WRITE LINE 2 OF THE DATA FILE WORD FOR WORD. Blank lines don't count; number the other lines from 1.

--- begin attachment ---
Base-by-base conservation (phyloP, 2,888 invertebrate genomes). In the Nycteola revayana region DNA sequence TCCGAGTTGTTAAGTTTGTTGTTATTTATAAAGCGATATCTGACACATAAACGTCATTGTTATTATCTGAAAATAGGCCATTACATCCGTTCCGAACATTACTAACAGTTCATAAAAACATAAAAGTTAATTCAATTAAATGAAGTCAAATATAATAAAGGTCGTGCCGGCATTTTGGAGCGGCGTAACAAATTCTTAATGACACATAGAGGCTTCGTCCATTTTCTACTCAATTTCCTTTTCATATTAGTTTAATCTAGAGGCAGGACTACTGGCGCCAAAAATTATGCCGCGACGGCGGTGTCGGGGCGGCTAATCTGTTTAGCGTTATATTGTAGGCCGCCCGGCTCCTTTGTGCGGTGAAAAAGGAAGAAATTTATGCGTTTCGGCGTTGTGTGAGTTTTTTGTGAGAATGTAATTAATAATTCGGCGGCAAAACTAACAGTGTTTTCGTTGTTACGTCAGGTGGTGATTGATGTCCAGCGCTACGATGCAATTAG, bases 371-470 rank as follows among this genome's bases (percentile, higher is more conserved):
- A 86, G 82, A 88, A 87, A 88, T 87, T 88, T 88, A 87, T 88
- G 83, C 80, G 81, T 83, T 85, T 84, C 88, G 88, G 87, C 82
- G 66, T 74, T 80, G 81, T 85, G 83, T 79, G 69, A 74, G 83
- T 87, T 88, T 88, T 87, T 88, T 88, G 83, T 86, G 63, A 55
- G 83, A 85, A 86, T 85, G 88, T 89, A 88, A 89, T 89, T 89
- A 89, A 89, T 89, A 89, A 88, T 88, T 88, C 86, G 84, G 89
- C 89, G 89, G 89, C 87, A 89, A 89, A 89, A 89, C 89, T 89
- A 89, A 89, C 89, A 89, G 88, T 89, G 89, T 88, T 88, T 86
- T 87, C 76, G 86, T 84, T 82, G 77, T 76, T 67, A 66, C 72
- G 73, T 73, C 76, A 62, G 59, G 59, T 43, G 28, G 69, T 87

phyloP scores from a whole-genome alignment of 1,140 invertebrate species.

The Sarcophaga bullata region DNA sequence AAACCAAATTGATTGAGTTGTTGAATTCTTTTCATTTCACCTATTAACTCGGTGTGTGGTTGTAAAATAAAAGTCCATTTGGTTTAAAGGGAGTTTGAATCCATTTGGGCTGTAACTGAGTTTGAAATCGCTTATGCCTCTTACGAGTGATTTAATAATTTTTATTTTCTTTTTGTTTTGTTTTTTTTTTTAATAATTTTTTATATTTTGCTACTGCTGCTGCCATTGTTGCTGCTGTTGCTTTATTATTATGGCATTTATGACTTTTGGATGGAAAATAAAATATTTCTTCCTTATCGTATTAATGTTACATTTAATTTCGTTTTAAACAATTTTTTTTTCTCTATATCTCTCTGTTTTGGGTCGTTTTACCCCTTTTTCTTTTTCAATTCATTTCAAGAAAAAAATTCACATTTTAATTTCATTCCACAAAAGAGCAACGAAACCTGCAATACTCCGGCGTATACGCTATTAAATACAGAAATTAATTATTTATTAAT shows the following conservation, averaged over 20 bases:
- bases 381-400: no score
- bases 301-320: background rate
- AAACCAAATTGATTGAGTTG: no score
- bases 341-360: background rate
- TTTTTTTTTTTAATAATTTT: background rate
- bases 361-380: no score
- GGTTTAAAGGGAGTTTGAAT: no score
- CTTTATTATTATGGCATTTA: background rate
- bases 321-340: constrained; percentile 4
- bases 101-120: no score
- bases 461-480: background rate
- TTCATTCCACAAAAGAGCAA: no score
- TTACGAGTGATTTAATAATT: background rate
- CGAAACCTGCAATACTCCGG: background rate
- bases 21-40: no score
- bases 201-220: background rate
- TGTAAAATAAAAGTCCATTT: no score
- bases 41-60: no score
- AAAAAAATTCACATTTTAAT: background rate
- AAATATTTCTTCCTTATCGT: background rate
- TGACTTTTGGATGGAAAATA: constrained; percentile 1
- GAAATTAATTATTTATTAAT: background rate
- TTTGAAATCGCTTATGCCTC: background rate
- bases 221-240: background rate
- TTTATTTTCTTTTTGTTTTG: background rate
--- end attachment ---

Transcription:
- A 86, G 82, A 88, A 87, A 88, T 87, T 88, T 88, A 87, T 88